Cases against PTM activists dropped

What is happening in India will definitely not happen in Pakistan, says Justice Athar Minallah

By: News Desk
Published: 04:04 PM, 17 Feb, 2020
Cases against PTM activists dropped
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In a recent development concerning Pashtun Tahafuz Movement (PTM), the administration announced to withdraw treason and terrorism-related cases against the activists of PTM and Awami Workers Party.

Islamabad High Court disposed of all the constitutional applications against them after the statement of Deputy Commissioner Islamabad.

Chief Justice Islamabad High Court Athar Minallah remarked that all the applications against the demonstrators are rendered ineffective following the official statement by the administration.

“Now if you are barred from staging protests, you will be considered a victim, and hence can come to the court. We hope that the government will no longer infringe your freedom of expression,” said CJ Islamabad Court Athar Minallah.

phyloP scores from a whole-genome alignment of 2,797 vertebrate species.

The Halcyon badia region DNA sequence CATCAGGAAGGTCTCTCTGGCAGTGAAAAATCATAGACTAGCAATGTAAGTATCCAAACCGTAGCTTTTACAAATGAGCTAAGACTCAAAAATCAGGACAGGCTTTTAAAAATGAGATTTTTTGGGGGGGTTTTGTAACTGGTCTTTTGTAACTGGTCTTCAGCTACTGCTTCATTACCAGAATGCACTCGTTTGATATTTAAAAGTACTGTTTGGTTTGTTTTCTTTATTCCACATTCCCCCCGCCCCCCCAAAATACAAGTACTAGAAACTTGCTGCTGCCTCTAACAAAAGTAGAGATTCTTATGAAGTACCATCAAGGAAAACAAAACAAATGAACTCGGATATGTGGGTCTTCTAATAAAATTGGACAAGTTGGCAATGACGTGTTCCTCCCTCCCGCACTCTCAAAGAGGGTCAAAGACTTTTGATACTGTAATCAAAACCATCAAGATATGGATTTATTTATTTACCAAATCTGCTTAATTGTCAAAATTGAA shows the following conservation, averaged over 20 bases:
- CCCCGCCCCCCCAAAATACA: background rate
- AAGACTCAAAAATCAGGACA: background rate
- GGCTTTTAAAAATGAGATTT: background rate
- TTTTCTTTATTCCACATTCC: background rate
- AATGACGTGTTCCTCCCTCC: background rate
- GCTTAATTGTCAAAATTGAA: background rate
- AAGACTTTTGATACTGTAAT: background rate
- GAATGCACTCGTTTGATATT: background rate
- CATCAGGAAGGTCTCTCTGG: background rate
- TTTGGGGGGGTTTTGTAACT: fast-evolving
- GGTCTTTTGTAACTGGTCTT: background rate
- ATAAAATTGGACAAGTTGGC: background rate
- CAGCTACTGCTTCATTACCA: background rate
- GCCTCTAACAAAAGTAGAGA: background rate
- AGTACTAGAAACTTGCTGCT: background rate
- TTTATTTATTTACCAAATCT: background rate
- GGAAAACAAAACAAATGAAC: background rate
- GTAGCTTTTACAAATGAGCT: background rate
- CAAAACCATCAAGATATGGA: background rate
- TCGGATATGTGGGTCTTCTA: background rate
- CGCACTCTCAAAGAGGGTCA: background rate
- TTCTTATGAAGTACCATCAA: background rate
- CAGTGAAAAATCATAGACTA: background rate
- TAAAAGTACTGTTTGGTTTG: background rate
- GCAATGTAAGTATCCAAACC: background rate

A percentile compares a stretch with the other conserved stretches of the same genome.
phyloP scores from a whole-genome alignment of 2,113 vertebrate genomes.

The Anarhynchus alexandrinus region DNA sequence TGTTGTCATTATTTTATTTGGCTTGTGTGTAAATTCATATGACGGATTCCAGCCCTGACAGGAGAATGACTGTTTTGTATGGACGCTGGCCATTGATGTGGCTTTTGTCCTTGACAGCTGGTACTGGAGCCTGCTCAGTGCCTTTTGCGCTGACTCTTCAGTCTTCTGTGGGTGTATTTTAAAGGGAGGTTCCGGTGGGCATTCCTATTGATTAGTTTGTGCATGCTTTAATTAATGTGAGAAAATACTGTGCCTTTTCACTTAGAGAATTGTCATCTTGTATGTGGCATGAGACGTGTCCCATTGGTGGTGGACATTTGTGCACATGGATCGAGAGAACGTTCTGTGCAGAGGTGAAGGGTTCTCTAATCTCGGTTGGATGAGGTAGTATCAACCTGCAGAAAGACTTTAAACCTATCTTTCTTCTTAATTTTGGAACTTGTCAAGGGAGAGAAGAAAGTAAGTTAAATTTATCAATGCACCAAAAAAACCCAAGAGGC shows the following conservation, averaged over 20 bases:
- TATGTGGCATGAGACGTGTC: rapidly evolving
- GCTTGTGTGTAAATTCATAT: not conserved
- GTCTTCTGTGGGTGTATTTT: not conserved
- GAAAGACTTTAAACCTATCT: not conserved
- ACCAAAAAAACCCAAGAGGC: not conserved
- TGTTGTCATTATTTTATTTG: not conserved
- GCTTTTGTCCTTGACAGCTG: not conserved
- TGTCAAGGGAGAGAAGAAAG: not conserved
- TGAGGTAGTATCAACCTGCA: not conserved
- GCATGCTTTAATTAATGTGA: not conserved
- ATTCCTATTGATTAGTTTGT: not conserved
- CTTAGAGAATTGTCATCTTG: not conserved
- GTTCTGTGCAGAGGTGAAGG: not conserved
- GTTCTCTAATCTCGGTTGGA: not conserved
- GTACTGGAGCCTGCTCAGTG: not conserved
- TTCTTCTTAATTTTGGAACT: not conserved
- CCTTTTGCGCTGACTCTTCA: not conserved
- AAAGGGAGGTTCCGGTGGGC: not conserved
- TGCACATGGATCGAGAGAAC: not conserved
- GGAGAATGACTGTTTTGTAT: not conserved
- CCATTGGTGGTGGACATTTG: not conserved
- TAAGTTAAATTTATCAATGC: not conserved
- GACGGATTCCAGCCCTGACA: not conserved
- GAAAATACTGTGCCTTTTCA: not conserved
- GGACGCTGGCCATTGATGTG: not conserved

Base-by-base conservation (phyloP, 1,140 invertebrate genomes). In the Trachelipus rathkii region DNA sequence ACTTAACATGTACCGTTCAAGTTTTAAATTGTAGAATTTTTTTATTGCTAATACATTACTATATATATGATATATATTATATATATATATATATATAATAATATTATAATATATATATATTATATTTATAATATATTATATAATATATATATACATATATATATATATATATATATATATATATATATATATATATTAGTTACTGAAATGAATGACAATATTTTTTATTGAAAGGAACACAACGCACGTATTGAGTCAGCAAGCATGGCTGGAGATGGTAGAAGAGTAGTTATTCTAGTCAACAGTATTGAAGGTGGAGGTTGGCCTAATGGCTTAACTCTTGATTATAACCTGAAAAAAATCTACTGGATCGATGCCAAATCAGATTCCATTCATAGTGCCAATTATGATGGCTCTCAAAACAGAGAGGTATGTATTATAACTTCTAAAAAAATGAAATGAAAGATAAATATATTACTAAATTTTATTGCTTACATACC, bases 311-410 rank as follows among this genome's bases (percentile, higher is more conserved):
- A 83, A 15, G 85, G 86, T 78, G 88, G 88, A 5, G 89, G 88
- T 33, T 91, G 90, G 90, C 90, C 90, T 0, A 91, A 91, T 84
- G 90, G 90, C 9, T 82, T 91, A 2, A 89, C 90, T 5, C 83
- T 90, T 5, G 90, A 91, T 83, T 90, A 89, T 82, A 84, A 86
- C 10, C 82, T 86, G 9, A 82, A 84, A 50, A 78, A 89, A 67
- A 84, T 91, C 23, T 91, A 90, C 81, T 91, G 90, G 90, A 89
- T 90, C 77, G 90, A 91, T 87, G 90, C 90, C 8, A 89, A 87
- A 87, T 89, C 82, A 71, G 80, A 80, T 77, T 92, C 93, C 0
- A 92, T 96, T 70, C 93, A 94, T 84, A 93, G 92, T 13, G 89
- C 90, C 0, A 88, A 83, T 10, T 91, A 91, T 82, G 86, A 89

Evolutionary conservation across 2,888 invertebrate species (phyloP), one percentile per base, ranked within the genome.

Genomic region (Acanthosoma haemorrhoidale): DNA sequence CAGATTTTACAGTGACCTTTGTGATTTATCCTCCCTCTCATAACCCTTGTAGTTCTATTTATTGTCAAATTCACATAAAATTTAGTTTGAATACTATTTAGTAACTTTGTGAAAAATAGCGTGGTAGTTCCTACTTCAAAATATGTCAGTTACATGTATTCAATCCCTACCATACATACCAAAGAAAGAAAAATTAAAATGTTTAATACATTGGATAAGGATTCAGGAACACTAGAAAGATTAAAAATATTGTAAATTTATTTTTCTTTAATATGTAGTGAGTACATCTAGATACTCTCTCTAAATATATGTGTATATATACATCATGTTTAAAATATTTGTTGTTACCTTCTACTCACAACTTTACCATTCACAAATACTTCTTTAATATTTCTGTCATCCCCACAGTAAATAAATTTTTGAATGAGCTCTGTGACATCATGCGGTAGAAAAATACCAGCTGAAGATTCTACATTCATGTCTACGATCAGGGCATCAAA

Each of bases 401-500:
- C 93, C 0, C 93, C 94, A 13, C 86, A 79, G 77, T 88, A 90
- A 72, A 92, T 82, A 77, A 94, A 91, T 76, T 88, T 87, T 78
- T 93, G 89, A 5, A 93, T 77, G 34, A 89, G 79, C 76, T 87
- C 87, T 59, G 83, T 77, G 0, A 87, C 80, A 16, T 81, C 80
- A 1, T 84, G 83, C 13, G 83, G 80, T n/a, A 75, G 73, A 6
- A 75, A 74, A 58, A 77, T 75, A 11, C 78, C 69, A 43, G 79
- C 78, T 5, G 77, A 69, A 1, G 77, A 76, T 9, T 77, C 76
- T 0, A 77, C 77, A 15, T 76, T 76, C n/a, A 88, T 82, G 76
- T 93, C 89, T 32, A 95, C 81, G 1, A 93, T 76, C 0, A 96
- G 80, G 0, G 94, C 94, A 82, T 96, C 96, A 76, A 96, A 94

IHC CJ said that the High Court cannot decide on academic matters but the kind of oppression happening in India regarding human rights and freedom of speech will not be allowed in Pakistan.

“What is happening in India will definitely not happen in Pakistan.”

Justice Athar Minallah recalled that the ruling party PTI had also filed a petition against section 144 when it was in opposition in 2014.

He said the court expects the government to respect freedom of expression and other fundamental rights of the citizens.

The chief justice assured the PTM people that their rights would be protected.

“You seem to be peaceful people. You can come back to us if you’re barred [from holding peaceful protests] again."

"Who could be bothered by the peaceful demonstrations of 25 people?” wondered Justice Athar Minallah.

Advocate General requested the court to give a written order against abusing the state and inciting hateful speeches.

On this, the CJ remarked, “We don’t expect from an elected government to silence the freedom of expression."

He further said, "Neither is the state too fragile nor is any institution too weak that it will be affected by it."